Results: 3

1.
Fig. 2.

Fig. 2. From: Draft genome of the red harvester ant Pogonomyrmex barbatus.

Genome-wide analyses of nucleotide and relative gene content. (A) Synopsis of GC and CpG(o/e) content of the P. barbatus genome. (Upper panels) Comparison of genome regions with the same GC composition. (Lower panels) Comparison of the same features for exons. These distributions are similar to those found in other hymenopterans, except that P. barbatus shows no evidence of bimodality in CpG(o/e) for either exons (like A. mellifera) or introns (like N. vitripennis) (for comparisons, see SI Appendix, Chapter 4). (B) A Venn diagram displaying overlap in orthologous genes in three hymenopteran and one dipteran insect (for a detailed description of the method, see SI Appendix, Chapter 5). A subset of gene ontology terms significantly enriched in P. barbatus are displayed at the right. (*) Hymenoptera-specific genes; (+) social Hymenoptera-specific genes.

Chris R. Smith, et al. Proc Natl Acad Sci U S A. 2011 April 5;108(14):5667-5672.
2.
Fig. 1.

Fig. 1. From: Draft genome of the red harvester ant Pogonomyrmex barbatus.

A pictorial description of the phylogenetic position of the samples used for the genome and transcriptome sequencing, with each put in the context of environmental and genetic caste determination (for a more complete phylogenetic tree, see SI Appendix, Chapter 1). The dependent lineages (H1/H2 or J1/J2) obligately co-occur because hybridization between them is necessary to produce workers, although within either J or H, the constituent lineages are reproductively isolated because interlineage hybrids cannot become queens (red/blue box). In the boxes to the right, workers are represented by “horned” female symbols. In all P. barbatus, the queen mates multiply; polyandry in genetic caste determining (GCD) colonies is obligate to produce both female castes (queens originate from intralineage matings and workers from interlineage matings). In environmental caste determination (ECD), alleles from any father have an equal chance to be in queens or workers (black box). Photo of gyne and worker P. barbatus by C. R. Smith.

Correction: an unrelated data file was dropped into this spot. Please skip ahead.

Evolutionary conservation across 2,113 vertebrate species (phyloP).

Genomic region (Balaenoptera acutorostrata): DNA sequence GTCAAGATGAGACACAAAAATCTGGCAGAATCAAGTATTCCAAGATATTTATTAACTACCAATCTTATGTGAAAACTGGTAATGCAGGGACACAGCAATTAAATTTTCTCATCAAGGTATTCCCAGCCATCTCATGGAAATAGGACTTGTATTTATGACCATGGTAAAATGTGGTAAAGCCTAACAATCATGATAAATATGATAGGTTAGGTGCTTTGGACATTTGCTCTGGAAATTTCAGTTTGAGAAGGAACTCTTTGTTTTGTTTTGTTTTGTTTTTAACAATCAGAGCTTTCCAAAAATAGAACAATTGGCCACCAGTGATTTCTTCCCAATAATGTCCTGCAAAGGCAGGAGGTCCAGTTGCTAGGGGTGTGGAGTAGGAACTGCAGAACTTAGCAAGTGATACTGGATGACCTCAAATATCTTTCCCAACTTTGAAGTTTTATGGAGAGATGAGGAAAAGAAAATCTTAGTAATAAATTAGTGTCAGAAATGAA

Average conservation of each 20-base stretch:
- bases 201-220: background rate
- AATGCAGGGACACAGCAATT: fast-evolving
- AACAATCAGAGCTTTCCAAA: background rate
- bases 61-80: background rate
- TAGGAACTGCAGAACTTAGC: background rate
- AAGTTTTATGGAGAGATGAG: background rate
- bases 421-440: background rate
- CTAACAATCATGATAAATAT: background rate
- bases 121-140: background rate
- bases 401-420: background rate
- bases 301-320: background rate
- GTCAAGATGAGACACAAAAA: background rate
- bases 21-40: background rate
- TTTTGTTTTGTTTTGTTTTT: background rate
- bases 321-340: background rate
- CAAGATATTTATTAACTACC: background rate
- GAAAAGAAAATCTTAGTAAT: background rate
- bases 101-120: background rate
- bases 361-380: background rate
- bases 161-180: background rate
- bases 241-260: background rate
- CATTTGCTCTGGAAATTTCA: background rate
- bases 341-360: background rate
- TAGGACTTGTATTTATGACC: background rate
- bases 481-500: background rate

Chris R. Smith, et al. Proc Natl Acad Sci U S A. 2011 April 5;108(14):5667-5672.
3.
Fig. 3.

Fig. 3. From: Draft genome of the red harvester ant Pogonomyrmex barbatus.

Evolutionary rate and the accumulation of pseudogene-causing (“pseudogenizing”) mutations in three gene families in the ant P. barbatus (green), the honey bee A. mellifera (red), and the jewel wasp N. vitripennis (blue). (A) The relationships among analyzed taxa. (B) A comparison of the evolutionary rates based amino acid substitutions in a set of 4,774 orthologs shared among the three species and D. melanogaster (the outgroup). (C) The accumulation of pseudogenizing mutations in three ecologically relevant gene families (Gr, Or, and cytochrome P450s). The number of pseudogenes found in each species is below the gene family name in each panel. Only one gene represents the Grs in A. mellifera; all other A. mellifera Gr pseudogenes had accrued a very high number of mutations and most are fragments. Of those analyzed here, the pseudogenes in P. barbatus tend to be much older than those in A. mellifera and N. vitripennis (ANOVA: F2,156 = 4.7, P = 0.01).

Chris R. Smith, et al. Proc Natl Acad Sci U S A. 2011 April 5;108(14):5667-5672.

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